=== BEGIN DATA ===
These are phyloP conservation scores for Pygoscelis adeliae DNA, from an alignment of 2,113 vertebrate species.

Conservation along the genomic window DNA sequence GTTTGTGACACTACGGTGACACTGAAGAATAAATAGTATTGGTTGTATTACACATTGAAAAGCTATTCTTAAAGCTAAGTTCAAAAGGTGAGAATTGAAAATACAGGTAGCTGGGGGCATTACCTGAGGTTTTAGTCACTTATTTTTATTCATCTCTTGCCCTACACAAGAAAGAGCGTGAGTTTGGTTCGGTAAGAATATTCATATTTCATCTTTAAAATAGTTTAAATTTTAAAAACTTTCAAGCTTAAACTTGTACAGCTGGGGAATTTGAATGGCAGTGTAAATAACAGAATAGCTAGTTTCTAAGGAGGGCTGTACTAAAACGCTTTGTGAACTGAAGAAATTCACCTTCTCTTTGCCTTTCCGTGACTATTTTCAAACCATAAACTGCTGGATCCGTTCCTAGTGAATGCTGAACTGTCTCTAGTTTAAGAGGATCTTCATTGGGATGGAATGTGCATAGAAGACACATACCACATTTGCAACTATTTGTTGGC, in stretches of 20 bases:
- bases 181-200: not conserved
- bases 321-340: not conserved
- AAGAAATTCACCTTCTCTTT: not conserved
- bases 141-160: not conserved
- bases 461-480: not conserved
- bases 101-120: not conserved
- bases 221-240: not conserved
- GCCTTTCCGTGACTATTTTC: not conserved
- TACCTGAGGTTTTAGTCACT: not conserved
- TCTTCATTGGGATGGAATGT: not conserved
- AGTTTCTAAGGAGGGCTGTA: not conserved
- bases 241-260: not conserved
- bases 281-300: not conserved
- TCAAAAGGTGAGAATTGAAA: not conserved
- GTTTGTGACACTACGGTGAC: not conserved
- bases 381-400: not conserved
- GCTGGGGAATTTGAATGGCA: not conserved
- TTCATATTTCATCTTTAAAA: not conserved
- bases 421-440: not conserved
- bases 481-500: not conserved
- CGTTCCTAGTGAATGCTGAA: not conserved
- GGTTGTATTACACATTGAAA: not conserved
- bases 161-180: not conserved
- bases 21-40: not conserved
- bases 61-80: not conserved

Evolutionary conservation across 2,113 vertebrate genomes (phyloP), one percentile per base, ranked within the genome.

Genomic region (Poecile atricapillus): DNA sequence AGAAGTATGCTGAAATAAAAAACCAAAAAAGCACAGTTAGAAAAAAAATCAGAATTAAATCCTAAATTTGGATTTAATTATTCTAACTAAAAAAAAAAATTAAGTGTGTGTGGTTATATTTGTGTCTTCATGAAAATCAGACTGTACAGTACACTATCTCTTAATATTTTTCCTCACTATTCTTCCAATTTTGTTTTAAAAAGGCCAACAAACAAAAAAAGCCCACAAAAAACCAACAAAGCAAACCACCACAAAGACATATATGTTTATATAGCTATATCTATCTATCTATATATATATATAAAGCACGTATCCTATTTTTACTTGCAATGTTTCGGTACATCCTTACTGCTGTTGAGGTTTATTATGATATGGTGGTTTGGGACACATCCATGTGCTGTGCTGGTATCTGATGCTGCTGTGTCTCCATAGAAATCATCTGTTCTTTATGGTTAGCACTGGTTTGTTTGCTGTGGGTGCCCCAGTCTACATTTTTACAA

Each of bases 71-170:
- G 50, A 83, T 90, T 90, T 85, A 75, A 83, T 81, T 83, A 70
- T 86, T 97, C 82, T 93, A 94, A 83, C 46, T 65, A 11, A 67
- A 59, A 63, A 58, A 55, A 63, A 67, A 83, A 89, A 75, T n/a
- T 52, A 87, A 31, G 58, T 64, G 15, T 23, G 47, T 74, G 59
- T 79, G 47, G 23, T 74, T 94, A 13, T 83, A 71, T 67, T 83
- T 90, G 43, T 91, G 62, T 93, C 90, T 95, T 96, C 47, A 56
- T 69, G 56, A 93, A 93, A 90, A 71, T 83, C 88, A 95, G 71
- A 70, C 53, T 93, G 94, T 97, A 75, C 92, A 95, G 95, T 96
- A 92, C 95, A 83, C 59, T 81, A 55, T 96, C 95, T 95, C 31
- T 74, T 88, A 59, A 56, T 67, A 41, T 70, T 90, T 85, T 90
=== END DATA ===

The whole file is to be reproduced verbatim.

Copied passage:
These are phyloP conservation scores for Pygoscelis adeliae DNA, from an alignment of 2,113 vertebrate species.

Conservation along the genomic window DNA sequence GTTTGTGACACTACGGTGACACTGAAGAATAAATAGTATTGGTTGTATTACACATTGAAAAGCTATTCTTAAAGCTAAGTTCAAAAGGTGAGAATTGAAAATACAGGTAGCTGGGGGCATTACCTGAGGTTTTAGTCACTTATTTTTATTCATCTCTTGCCCTACACAAGAAAGAGCGTGAGTTTGGTTCGGTAAGAATATTCATATTTCATCTTTAAAATAGTTTAAATTTTAAAAACTTTCAAGCTTAAACTTGTACAGCTGGGGAATTTGAATGGCAGTGTAAATAACAGAATAGCTAGTTTCTAAGGAGGGCTGTACTAAAACGCTTTGTGAACTGAAGAAATTCACCTTCTCTTTGCCTTTCCGTGACTATTTTCAAACCATAAACTGCTGGATCCGTTCCTAGTGAATGCTGAACTGTCTCTAGTTTAAGAGGATCTTCATTGGGATGGAATGTGCATAGAAGACACATACCACATTTGCAACTATTTGTTGGC, in stretches of 20 bases:
- bases 181-200: not conserved
- bases 321-340: not conserved
- AAGAAATTCACCTTCTCTTT: not conserved
- bases 141-160: not conserved
- bases 461-480: not conserved
- bases 101-120: not conserved
- bases 221-240: not conserved
- GCCTTTCCGTGACTATTTTC: not conserved
- TACCTGAGGTTTTAGTCACT: not conserved
- TCTTCATTGGGATGGAATGT: not conserved
- AGTTTCTAAGGAGGGCTGTA: not conserved
- bases 241-260: not conserved
- bases 281-300: not conserved
- TCAAAAGGTGAGAATTGAAA: not conserved
- GTTTGTGACACTACGGTGAC: not conserved
- bases 381-400: not conserved
- GCTGGGGAATTTGAATGGCA: not conserved
- TTCATATTTCATCTTTAAAA: not conserved
- bases 421-440: not conserved
- bases 481-500: not conserved
- CGTTCCTAGTGAATGCTGAA: not conserved
- GGTTGTATTACACATTGAAA: not conserved
- bases 161-180: not conserved
- bases 21-40: not conserved
- bases 61-80: not conserved

Evolutionary conservation across 2,113 vertebrate genomes (phyloP), one percentile per base, ranked within the genome.

Genomic region (Poecile atricapillus): DNA sequence AGAAGTATGCTGAAATAAAAAACCAAAAAAGCACAGTTAGAAAAAAAATCAGAATTAAATCCTAAATTTGGATTTAATTATTCTAACTAAAAAAAAAAATTAAGTGTGTGTGGTTATATTTGTGTCTTCATGAAAATCAGACTGTACAGTACACTATCTCTTAATATTTTTCCTCACTATTCTTCCAATTTTGTTTTAAAAAGGCCAACAAACAAAAAAAGCCCACAAAAAACCAACAAAGCAAACCACCACAAAGACATATATGTTTATATAGCTATATCTATCTATCTATATATATATATAAAGCACGTATCCTATTTTTACTTGCAATGTTTCGGTACATCCTTACTGCTGTTGAGGTTTATTATGATATGGTGGTTTGGGACACATCCATGTGCTGTGCTGGTATCTGATGCTGCTGTGTCTCCATAGAAATCATCTGTTCTTTATGGTTAGCACTGGTTTGTTTGCTGTGGGTGCCCCAGTCTACATTTTTACAA

Each of bases 71-170:
- G 50, A 83, T 90, T 90, T 85, A 75, A 83, T 81, T 83, A 70
- T 86, T 97, C 82, T 93, A 94, A 83, C 46, T 65, A 11, A 67
- A 59, A 63, A 58, A 55, A 63, A 67, A 83, A 89, A 75, T n/a
- T 52, A 87, A 31, G 58, T 64, G 15, T 23, G 47, T 74, G 59
- T 79, G 47, G 23, T 74, T 94, A 13, T 83, A 71, T 67, T 83
- T 90, G 43, T 91, G 62, T 93, C 90, T 95, T 96, C 47, A 56
- T 69, G 56, A 93, A 93, A 90, A 71, T 83, C 88, A 95, G 71
- A 70, C 53, T 93, G 94, T 97, A 75, C 92, A 95, G 95, T 96
- A 92, C 95, A 83, C 59, T 81, A 55, T 96, C 95, T 95, C 31
- T 74, T 88, A 59, A 56, T 67, A 41, T 70, T 90, T 85, T 90